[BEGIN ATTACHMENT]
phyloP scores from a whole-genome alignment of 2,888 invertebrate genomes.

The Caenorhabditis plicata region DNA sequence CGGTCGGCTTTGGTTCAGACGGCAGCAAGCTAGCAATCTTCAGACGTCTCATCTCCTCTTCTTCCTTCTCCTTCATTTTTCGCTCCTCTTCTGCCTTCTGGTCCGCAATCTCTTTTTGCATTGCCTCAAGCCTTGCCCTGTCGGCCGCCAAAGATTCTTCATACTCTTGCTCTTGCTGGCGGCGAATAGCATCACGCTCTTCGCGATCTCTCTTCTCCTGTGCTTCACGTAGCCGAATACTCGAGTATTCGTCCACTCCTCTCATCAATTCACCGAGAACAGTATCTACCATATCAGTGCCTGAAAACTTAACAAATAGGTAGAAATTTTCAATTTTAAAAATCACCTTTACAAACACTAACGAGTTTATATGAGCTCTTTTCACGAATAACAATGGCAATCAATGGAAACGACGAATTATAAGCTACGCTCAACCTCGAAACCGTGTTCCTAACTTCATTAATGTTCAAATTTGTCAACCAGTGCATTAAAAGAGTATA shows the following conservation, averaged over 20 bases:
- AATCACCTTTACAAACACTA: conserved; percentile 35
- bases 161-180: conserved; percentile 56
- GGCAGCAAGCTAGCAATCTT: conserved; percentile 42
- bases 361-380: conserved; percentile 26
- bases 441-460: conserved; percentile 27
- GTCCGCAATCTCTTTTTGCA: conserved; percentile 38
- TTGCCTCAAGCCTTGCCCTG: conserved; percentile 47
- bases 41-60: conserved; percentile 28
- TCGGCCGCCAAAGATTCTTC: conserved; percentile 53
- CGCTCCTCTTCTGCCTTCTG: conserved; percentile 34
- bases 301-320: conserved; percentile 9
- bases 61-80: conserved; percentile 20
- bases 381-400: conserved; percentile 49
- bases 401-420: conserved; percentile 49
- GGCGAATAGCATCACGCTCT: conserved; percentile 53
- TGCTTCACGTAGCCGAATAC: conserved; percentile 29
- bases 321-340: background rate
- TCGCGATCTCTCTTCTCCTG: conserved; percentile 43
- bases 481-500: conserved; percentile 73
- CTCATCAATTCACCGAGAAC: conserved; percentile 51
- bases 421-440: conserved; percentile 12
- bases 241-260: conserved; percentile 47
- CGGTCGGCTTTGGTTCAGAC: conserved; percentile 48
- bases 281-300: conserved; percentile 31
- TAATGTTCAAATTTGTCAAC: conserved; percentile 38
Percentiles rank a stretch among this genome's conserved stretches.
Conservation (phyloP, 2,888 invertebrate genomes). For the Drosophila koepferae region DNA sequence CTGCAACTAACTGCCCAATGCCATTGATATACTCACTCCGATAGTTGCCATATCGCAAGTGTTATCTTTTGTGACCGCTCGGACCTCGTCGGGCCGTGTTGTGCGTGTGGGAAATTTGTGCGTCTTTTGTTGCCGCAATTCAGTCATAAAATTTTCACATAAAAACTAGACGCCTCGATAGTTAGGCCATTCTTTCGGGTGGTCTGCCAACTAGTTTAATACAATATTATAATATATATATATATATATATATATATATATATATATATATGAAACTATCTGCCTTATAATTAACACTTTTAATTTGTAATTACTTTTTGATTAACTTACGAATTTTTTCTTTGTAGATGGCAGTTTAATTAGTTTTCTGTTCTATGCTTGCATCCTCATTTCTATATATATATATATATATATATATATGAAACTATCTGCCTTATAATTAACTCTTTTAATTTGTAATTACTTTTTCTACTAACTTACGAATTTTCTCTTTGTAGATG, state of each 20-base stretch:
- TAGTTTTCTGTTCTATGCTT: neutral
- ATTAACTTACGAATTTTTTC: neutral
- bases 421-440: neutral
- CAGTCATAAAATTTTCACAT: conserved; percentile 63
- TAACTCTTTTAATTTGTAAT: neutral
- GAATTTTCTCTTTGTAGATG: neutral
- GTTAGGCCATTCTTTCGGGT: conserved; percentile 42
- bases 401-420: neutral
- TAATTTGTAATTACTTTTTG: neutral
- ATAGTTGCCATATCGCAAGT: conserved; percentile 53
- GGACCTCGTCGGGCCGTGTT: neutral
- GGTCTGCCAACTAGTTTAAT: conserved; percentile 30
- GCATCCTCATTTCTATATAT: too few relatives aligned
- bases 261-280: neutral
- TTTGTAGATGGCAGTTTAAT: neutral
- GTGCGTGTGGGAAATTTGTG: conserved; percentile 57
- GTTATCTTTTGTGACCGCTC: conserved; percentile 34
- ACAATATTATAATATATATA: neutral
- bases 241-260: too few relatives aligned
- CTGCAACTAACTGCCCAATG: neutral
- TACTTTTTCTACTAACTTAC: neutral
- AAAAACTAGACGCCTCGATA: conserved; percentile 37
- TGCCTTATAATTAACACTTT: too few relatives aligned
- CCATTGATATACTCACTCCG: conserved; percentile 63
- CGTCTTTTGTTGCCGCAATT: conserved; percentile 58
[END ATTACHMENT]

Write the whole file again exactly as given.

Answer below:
phyloP scores from a whole-genome alignment of 2,888 invertebrate genomes.

The Caenorhabditis plicata region DNA sequence CGGTCGGCTTTGGTTCAGACGGCAGCAAGCTAGCAATCTTCAGACGTCTCATCTCCTCTTCTTCCTTCTCCTTCATTTTTCGCTCCTCTTCTGCCTTCTGGTCCGCAATCTCTTTTTGCATTGCCTCAAGCCTTGCCCTGTCGGCCGCCAAAGATTCTTCATACTCTTGCTCTTGCTGGCGGCGAATAGCATCACGCTCTTCGCGATCTCTCTTCTCCTGTGCTTCACGTAGCCGAATACTCGAGTATTCGTCCACTCCTCTCATCAATTCACCGAGAACAGTATCTACCATATCAGTGCCTGAAAACTTAACAAATAGGTAGAAATTTTCAATTTTAAAAATCACCTTTACAAACACTAACGAGTTTATATGAGCTCTTTTCACGAATAACAATGGCAATCAATGGAAACGACGAATTATAAGCTACGCTCAACCTCGAAACCGTGTTCCTAACTTCATTAATGTTCAAATTTGTCAACCAGTGCATTAAAAGAGTATA shows the following conservation, averaged over 20 bases:
- AATCACCTTTACAAACACTA: conserved; percentile 35
- bases 161-180: conserved; percentile 56
- GGCAGCAAGCTAGCAATCTT: conserved; percentile 42
- bases 361-380: conserved; percentile 26
- bases 441-460: conserved; percentile 27
- GTCCGCAATCTCTTTTTGCA: conserved; percentile 38
- TTGCCTCAAGCCTTGCCCTG: conserved; percentile 47
- bases 41-60: conserved; percentile 28
- TCGGCCGCCAAAGATTCTTC: conserved; percentile 53
- CGCTCCTCTTCTGCCTTCTG: conserved; percentile 34
- bases 301-320: conserved; percentile 9
- bases 61-80: conserved; percentile 20
- bases 381-400: conserved; percentile 49
- bases 401-420: conserved; percentile 49
- GGCGAATAGCATCACGCTCT: conserved; percentile 53
- TGCTTCACGTAGCCGAATAC: conserved; percentile 29
- bases 321-340: background rate
- TCGCGATCTCTCTTCTCCTG: conserved; percentile 43
- bases 481-500: conserved; percentile 73
- CTCATCAATTCACCGAGAAC: conserved; percentile 51
- bases 421-440: conserved; percentile 12
- bases 241-260: conserved; percentile 47
- CGGTCGGCTTTGGTTCAGAC: conserved; percentile 48
- bases 281-300: conserved; percentile 31
- TAATGTTCAAATTTGTCAAC: conserved; percentile 38
Percentiles rank a stretch among this genome's conserved stretches.
Conservation (phyloP, 2,888 invertebrate genomes). For the Drosophila koepferae region DNA sequence CTGCAACTAACTGCCCAATGCCATTGATATACTCACTCCGATAGTTGCCATATCGCAAGTGTTATCTTTTGTGACCGCTCGGACCTCGTCGGGCCGTGTTGTGCGTGTGGGAAATTTGTGCGTCTTTTGTTGCCGCAATTCAGTCATAAAATTTTCACATAAAAACTAGACGCCTCGATAGTTAGGCCATTCTTTCGGGTGGTCTGCCAACTAGTTTAATACAATATTATAATATATATATATATATATATATATATATATATATATATATGAAACTATCTGCCTTATAATTAACACTTTTAATTTGTAATTACTTTTTGATTAACTTACGAATTTTTTCTTTGTAGATGGCAGTTTAATTAGTTTTCTGTTCTATGCTTGCATCCTCATTTCTATATATATATATATATATATATATATGAAACTATCTGCCTTATAATTAACTCTTTTAATTTGTAATTACTTTTTCTACTAACTTACGAATTTTCTCTTTGTAGATG, state of each 20-base stretch:
- TAGTTTTCTGTTCTATGCTT: neutral
- ATTAACTTACGAATTTTTTC: neutral
- bases 421-440: neutral
- CAGTCATAAAATTTTCACAT: conserved; percentile 63
- TAACTCTTTTAATTTGTAAT: neutral
- GAATTTTCTCTTTGTAGATG: neutral
- GTTAGGCCATTCTTTCGGGT: conserved; percentile 42
- bases 401-420: neutral
- TAATTTGTAATTACTTTTTG: neutral
- ATAGTTGCCATATCGCAAGT: conserved; percentile 53
- GGACCTCGTCGGGCCGTGTT: neutral
- GGTCTGCCAACTAGTTTAAT: conserved; percentile 30
- GCATCCTCATTTCTATATAT: too few relatives aligned
- bases 261-280: neutral
- TTTGTAGATGGCAGTTTAAT: neutral
- GTGCGTGTGGGAAATTTGTG: conserved; percentile 57
- GTTATCTTTTGTGACCGCTC: conserved; percentile 34
- ACAATATTATAATATATATA: neutral
- bases 241-260: too few relatives aligned
- CTGCAACTAACTGCCCAATG: neutral
- TACTTTTTCTACTAACTTAC: neutral
- AAAAACTAGACGCCTCGATA: conserved; percentile 37
- TGCCTTATAATTAACACTTT: too few relatives aligned
- CCATTGATATACTCACTCCG: conserved; percentile 63
- CGTCTTTTGTTGCCGCAATT: conserved; percentile 58